Post Syndicated from Vinod Madabushi original https://aws.amazon.com/blogs/security/how-to-deploy-cloudhsm-securely-share-keys-with-saas-provider/
If your organization is using software as a service (SaaS), your data is likely stored and protected by the SaaS provider. However, depending on the type of data that your organization stores and the compliance requirements that it must meet, you might need more control over how the encryption keys are stored, protected, and used. In this post, I’ll show you two options for deploying and managing your own CloudHSM cluster to secure your keys, while still allowing trusted third-party SaaS providers to securely access your HSM cluster in order to perform cryptographic operations. You can also use this architecture when you want to share your keys with another business unit or with an application that’s running in a separate AWS account.
AWS CloudHSM is one of several cryptography services provided by AWS to help you secure your data and keys in the AWS cloud. AWS CloudHSM provides single-tenant HSMs based on third-party FIPS 140-2 Level 3 validated hardware, under your control, in your Amazon Virtual Private Cloud (Amazon VPC). You can generate and use keys on your HSM using CloudHSM command line tools or standards-compliant C, Java, and OpenSSL SDKs.
A related, more widely used service is AWS Key Management Service (KMS). KMS is generally easier to use, cheaper to operate, and is natively integrated with most AWS services. However, there are some use cases for which you may choose to rely on CloudHSM to meet your security and compliance requirements.
There are two ways you can set up your VPC and CloudHSM clusters to allow trusted third-party SaaS providers to use the HSM cluster for cryptographic operations. The first option is to use VPC peering to allow traffic to flow between the SaaS provider’s HSM client VPC and your CloudHSM VPC, and to utilize a custom application to harness the HSM.
The second option is to use KMS to manage the keys, specifying a custom key store to generate and store the keys. AWS KMS supports custom key stores backed by AWS CloudHSM clusters. When you create an AWS KMS customer master key (CMK) in a custom key store, AWS KMS generates and stores non-extractable key material for the CMK in an AWS CloudHSM cluster that you own and manage.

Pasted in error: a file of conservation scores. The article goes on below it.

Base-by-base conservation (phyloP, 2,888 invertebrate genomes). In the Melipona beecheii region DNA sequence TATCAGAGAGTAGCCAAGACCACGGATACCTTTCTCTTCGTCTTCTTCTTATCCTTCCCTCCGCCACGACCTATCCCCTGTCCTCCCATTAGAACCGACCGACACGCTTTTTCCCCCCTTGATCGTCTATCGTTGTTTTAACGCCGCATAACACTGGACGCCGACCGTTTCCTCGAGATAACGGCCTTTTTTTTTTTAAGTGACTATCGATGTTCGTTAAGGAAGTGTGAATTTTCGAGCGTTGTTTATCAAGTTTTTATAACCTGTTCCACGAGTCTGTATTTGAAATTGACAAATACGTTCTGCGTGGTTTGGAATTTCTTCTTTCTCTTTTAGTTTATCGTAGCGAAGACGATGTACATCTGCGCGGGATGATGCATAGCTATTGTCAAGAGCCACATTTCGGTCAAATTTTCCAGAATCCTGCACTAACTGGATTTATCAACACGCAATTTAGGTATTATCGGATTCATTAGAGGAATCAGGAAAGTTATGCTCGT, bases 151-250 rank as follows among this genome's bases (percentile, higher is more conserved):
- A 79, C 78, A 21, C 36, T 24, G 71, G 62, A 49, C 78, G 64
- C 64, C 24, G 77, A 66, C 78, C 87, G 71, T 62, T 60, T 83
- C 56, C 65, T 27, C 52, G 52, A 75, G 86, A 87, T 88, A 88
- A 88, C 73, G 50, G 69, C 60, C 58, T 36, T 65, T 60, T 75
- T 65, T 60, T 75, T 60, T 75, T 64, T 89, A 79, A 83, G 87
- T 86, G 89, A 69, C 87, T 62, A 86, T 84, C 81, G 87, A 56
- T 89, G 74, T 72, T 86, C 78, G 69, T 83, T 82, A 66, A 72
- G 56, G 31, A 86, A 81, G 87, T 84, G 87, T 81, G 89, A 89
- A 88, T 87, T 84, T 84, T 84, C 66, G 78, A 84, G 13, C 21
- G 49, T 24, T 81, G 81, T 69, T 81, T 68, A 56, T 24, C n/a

Decision Criteria: VPC Peering vs Custom Key Store
The right solution for you will depend on factors like your VPC configuration, security requirements, network setup, and the type of cryptographic operations you need. The following table provides a high-level summary of how these two options compare. Later in this post, I’ll go over both options in detail and explain the design considerations you need to be aware of before deploying the solution in your environment.
|VPC Peering||Custom Keystore|
|Are you able to peer or connect your HSM VPC with your SaaS provider?|
|Is your SaaS provider sensitive to costs from KMS usage in their AWS account?|
|Do you need CloudHSM-specific cryptographic tasks like signing, HMAC, or random number generation?|
|Does your SaaS provider need to encrypt your data directly with the Master Key?|
|Does your application rely on a PKCS#11-compliant or JCE-compliant SDK?|
|Does your SaaS provider need to use the keys in AWS services?|
|Do you need to log all key usage activities when SaaS providers use your HSM keys?|
Option 1: VPC Peering
Figure 1 shows how you can deploy a CloudHSM cluster in a dedicated HSM VPC and peer this HSM VPC with your service provider’s VPC to allow them to access the HSM cluster through the client/application. I recommend that you deploy the CloudHSM cluster in a separate HSM VPC to limit the scope of resources running in that VPC. Since VPC peering is not transitive, service providers will not have access to any resources in your application VPCs or any other VPCs that are peered with the HSM VPC.